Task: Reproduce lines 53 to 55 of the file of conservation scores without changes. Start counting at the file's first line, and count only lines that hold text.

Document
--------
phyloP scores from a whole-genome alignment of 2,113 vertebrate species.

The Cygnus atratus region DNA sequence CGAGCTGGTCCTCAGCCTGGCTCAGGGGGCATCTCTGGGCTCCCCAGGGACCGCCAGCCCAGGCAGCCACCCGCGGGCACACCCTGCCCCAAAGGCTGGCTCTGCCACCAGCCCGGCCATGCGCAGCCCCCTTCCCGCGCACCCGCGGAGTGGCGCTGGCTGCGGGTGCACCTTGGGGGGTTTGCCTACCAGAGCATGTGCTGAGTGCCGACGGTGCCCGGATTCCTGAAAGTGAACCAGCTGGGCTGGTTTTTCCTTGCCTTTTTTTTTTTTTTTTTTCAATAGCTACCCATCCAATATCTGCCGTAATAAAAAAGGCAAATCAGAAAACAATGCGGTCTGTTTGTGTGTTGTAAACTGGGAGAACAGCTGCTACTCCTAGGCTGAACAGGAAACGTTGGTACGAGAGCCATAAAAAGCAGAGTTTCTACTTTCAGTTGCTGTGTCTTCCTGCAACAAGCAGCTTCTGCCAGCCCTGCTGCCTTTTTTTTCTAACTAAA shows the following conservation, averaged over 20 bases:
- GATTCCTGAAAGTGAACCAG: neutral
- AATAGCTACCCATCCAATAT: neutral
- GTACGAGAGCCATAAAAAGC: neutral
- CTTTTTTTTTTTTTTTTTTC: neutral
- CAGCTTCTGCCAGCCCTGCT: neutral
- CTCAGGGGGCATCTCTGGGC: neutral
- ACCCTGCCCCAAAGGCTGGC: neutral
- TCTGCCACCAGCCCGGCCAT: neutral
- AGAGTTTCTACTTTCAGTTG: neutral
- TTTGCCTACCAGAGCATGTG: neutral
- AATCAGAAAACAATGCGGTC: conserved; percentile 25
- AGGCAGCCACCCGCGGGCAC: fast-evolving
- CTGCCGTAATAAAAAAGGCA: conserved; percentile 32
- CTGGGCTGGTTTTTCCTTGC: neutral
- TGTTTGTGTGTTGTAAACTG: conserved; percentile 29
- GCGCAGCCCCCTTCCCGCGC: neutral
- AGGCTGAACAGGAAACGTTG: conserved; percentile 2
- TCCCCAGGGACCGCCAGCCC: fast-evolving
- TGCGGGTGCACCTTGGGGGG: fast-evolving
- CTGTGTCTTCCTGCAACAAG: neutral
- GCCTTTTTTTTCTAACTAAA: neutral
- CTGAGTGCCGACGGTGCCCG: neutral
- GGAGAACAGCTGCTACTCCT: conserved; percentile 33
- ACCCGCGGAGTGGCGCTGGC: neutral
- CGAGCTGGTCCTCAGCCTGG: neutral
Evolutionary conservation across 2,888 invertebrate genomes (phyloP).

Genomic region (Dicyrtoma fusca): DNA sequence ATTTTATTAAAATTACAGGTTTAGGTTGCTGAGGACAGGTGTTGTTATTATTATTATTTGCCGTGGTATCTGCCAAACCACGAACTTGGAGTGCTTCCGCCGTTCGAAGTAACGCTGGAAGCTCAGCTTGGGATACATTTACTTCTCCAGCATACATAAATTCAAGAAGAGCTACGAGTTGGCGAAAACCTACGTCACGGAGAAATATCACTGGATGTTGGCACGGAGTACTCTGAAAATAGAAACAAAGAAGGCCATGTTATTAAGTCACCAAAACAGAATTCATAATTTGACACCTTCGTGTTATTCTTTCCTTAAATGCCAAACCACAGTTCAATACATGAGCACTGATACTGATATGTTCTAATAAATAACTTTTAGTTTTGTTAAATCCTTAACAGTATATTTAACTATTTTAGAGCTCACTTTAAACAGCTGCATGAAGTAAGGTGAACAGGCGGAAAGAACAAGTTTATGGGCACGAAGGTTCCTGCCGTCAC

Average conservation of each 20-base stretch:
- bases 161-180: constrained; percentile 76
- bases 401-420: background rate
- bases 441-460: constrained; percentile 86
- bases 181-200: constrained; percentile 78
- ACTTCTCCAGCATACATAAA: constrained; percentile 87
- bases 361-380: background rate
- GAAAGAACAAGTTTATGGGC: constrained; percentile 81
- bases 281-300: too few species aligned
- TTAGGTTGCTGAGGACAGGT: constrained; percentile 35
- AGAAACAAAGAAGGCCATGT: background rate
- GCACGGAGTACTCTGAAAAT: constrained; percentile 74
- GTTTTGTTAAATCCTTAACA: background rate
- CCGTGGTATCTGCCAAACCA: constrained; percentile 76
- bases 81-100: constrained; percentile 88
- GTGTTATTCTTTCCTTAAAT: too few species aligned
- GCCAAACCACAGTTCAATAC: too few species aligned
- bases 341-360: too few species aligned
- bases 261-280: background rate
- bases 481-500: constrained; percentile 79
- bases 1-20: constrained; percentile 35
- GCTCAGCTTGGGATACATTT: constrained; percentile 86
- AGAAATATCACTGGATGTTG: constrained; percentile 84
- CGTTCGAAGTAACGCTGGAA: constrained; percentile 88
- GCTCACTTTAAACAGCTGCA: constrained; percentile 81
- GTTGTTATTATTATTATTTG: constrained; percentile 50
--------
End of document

- CGTTCGAAGTAACGCTGGAA: constrained; percentile 88
- GCTCACTTTAAACAGCTGCA: constrained; percentile 81
- GTTGTTATTATTATTATTTG: constrained; percentile 50